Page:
Another one whose credit goes to my kiddos, who this week asked, "Where did the word Yankee come from?" (We've been reading about the early days of America, you see...)
I didn't have the answer to that one off the top of my head, so I popped over to my beloved www.EtymOnline.com.
According to them, the word was first applied disparagingly to the Dutch. There are a couple guesses as to which Dutch words it imitates, though "John" (Jan, pronounced Yan) is obviously a part of it. It's the "kees" part that we're not entirely sure of. It might be from "Janke," which means "Little John" or it might be "John Cornelius" or "John Cheese." (Naming people John + Food being a typical way to refer to a common bloke at the time.)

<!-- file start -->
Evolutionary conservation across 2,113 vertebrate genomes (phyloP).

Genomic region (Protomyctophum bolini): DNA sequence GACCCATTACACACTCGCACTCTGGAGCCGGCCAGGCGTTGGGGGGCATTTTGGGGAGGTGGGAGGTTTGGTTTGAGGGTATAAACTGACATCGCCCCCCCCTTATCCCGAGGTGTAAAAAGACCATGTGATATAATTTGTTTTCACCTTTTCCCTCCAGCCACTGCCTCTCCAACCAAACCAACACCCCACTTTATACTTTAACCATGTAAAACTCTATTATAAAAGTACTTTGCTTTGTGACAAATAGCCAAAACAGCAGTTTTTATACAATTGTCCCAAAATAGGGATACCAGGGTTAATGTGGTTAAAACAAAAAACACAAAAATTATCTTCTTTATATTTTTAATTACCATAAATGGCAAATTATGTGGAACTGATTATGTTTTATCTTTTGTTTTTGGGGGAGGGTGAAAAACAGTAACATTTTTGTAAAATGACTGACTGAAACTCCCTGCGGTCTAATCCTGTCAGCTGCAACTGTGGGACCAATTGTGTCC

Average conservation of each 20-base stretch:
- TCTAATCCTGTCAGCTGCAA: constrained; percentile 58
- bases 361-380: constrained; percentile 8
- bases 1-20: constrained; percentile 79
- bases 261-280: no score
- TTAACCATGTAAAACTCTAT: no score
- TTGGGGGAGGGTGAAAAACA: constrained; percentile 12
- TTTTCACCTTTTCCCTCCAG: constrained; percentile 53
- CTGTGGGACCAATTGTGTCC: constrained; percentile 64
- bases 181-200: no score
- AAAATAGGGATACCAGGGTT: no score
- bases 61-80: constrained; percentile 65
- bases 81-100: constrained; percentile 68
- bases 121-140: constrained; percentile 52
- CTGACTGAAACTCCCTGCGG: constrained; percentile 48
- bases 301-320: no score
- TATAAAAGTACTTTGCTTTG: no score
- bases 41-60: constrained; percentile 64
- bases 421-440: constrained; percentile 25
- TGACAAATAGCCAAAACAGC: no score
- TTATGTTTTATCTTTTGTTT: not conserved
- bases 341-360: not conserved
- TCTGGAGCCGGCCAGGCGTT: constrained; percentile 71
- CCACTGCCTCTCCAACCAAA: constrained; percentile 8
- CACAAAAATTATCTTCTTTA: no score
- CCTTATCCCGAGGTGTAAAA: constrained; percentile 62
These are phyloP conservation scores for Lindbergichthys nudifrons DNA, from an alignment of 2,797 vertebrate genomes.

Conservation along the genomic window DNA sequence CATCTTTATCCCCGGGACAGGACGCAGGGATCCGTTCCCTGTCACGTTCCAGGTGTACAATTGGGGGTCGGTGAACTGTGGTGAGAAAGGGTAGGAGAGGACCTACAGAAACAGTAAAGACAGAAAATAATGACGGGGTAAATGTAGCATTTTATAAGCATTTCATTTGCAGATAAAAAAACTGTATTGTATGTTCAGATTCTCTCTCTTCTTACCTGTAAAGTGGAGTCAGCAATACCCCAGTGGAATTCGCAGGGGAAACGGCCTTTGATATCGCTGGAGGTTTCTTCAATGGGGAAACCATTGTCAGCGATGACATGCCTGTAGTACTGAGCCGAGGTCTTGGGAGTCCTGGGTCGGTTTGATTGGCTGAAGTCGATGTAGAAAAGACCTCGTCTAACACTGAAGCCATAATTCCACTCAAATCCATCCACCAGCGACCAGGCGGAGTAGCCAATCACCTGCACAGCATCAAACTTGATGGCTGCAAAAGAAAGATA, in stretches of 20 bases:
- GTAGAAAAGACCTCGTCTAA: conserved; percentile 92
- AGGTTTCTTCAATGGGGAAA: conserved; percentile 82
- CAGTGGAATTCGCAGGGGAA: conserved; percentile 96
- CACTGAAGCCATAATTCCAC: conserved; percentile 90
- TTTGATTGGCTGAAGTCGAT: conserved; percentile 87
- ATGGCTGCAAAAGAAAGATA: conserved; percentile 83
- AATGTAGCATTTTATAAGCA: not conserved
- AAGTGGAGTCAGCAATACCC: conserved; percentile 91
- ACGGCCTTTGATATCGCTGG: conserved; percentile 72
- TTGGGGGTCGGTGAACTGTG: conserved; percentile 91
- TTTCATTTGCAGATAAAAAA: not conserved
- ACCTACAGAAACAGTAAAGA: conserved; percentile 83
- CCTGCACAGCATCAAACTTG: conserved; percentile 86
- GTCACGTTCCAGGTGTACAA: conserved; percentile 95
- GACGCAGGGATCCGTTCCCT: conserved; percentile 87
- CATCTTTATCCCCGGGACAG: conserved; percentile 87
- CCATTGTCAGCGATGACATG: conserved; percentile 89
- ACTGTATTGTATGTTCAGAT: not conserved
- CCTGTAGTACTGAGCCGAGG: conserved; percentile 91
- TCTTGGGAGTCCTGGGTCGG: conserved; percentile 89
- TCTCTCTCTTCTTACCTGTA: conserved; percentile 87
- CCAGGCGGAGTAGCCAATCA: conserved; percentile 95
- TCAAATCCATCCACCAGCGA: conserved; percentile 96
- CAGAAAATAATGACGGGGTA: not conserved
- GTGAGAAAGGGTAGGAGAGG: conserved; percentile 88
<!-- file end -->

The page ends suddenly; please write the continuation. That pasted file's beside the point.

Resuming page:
Yankee started appearing in the late 1600s, and the New Amsterdam Dutch were quick to turn around and slap the word on their neighboring English colonists in Connecticut. It was a disparaging word for them, and one the British adopted to apply to Americans in general during the time of the Revolution.
Of course, Americans being what we've always been, those Yankees decided they'd take the word and embrace it. They were proud to be Yankees, thank you very much. And was shortened to "Yank" by 1778. The Northern/Southern distinction didn't come about until about 1828.